I pulled over off the seldom-used gravel road, then walked back to check on a bird lying belly up on the gravel. There was no mistaking the pretty Blue breast of a male Indigo bunting. I checked him for a leg band, and found there was none. Then I gently laid him in the grass next to an old wooden fence post. It always takes a little wind out of my sails when I see a beautiful wild bird meet his demise.
The untimely death of hundreds of millions of birds annually is a hard thing to let go of. I've been keeping track of road-killed birds for over 40 years, and there are fewer birds being hit than there were 30 to 40 years ago. But how could that be, when we have more highways, more cars, and we drive faster? You'd think there would be more. The truth is there just aren't as many birds, overall.
Where I live, some time ago, a road-killed Red-winged blackbird was a common sight in the summer. Now I rarely see a dead blackbird in the road because there are so few live ones around anymore. For the past several decades the pressure put on wild bird populations by humans has been nearly devastating.
When you figure in the seemingly endless ways people are responsible for the demise of wild bird populations, this becomes evident. We all have, and love, our windowsóbut without them, millions more birds would survive each year. Signal towers, the same; power lines and guy wires, the same; pesticidesómuch more of the same. Oil spills, indiscriminate shootings, domestic and feral cats, and progressive destruction of habitat, altogether, account for hundreds of millions, if not billions of birds.
Personally, I think we should allow our children to learn about the birds as part of their daily learning. From the time a child can see and hear, then each day in school, every child should have the opportunity to learn from nature. How about an hour each day in every grade K-12, devoted to learning how to build respect and compassion for all the natural world? Imagine all of those young adults entering society with an Earth-aware attitude, ready to make changes. I think it's the only way to save what wildlife remains for generations to come.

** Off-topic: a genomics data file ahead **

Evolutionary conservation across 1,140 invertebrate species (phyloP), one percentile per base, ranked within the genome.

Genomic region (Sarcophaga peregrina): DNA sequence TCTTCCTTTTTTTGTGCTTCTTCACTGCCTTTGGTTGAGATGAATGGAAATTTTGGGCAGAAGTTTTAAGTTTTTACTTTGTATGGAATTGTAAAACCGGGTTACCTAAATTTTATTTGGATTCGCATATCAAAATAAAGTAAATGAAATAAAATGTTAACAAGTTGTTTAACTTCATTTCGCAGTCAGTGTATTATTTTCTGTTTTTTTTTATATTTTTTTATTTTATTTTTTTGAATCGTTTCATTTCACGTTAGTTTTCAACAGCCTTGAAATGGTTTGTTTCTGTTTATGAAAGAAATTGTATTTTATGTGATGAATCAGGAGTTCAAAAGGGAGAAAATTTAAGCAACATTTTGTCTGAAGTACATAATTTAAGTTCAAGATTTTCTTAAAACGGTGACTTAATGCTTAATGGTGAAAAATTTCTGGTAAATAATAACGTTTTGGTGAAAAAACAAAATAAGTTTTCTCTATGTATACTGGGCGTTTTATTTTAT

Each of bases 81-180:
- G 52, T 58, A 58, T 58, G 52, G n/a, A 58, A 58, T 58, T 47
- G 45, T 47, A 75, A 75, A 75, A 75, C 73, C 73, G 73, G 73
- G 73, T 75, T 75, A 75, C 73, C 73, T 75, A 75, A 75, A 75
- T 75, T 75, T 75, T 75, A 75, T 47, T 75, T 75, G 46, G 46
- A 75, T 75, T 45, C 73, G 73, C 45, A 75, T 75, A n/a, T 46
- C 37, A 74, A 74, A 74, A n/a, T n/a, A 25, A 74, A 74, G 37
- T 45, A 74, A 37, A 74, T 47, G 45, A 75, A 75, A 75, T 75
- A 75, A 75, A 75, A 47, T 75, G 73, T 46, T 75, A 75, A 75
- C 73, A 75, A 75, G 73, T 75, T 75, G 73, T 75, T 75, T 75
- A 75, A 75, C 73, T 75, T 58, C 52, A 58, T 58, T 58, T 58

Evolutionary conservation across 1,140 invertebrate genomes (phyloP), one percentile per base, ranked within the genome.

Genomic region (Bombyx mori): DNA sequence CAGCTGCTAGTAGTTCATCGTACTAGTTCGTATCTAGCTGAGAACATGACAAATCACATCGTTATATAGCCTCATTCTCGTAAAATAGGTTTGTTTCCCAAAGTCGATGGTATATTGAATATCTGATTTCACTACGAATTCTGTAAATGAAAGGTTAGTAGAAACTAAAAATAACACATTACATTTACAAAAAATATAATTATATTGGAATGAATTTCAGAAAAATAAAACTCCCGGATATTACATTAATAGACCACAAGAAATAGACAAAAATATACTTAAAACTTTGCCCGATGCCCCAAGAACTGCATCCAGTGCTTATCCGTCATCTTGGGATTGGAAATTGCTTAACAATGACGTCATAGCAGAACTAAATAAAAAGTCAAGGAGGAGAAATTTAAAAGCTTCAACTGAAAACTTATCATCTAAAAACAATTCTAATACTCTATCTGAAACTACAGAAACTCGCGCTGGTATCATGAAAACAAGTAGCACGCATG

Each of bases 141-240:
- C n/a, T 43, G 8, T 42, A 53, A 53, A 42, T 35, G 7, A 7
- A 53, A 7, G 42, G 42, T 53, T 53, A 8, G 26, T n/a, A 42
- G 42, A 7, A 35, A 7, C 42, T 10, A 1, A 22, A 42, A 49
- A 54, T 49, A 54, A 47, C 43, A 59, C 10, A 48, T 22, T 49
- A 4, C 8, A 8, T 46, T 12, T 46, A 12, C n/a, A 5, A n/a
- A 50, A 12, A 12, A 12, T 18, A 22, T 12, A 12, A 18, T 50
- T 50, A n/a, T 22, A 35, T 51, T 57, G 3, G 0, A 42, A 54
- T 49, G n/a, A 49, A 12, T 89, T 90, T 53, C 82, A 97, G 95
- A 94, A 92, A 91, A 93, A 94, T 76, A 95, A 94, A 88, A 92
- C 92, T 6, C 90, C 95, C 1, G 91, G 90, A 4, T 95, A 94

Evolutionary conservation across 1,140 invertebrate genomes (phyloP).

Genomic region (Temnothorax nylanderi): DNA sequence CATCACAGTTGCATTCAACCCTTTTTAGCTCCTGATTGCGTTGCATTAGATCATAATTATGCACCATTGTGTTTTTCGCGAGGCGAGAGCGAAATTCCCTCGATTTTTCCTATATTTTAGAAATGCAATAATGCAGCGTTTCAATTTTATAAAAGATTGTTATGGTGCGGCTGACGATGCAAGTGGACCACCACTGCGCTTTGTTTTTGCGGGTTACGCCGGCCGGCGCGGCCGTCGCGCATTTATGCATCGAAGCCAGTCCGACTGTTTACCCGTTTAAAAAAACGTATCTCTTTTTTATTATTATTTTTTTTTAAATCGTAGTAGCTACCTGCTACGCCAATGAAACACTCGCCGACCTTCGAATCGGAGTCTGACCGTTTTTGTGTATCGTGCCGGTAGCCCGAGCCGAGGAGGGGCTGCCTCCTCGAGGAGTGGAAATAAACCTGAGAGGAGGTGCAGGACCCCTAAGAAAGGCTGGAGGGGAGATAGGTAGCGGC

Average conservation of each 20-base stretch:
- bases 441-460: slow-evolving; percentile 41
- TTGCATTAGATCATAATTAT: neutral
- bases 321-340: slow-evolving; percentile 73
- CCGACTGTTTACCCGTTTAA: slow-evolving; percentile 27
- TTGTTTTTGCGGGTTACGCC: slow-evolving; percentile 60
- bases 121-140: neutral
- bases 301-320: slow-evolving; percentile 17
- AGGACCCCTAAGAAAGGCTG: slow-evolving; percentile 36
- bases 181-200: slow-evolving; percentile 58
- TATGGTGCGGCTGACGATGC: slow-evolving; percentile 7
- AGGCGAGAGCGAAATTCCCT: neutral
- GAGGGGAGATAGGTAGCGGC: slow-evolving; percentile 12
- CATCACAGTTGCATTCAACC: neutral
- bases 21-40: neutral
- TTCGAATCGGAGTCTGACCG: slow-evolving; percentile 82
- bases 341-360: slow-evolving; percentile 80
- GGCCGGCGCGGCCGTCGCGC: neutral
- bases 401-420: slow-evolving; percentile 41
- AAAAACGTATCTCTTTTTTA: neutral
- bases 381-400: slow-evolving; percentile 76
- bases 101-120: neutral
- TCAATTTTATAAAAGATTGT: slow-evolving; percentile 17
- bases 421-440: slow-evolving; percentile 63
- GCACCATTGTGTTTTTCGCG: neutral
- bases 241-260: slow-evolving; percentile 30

Now for some good news. I thought I'd give you a little update on the swallows that use the bridges where I live. Last years flooding came at a time when the Cliff swallows had hatched their young and were feeding them. Their gourd-shaped mud nests lined the supports under the bridges that cross over the Kickapoo River.
In the valley, the flooding was responsible for the deaths of nearly all the young swallows who were living under the lower bridges. When the DOT began construction of a new bridge on Hwy 56 just outside of the small river town of Viola, I immediately thought of the swallows. The old bridge didn't have many places for the cliff swallows to attach their nests so I thought it would be a good time to ask that the underside of the new bridge would look like. I told the foreman about the plight of the sparrows and asked them if there would be a shallow ledge that they could build their mud nests on. He said he understood and would look into it.
Yesterday I walked down under that new bridge and was amazed at what I saw. A small ledge had been left under the cement supports, and the cliff swallows had taken full advantage of them. I can't tell you how good it felt to see several hundred new nests lined up under the bridge supports.
The sky was alive with the adult swallows as they flew up to their new nests with insects to feed their hungry young. I counted nearly 300 new mud nests that wouldn't have been there if the bridge wasn't to their liking. Each nest may contain 4 - 5 young birds for a possible total of around 1500 young swallows that could fledge from under the bridge in the next two weeks. Not all of the stories of birds and highways end tragically. In this case, the highway provided a way to bridge the gap between man and nature.
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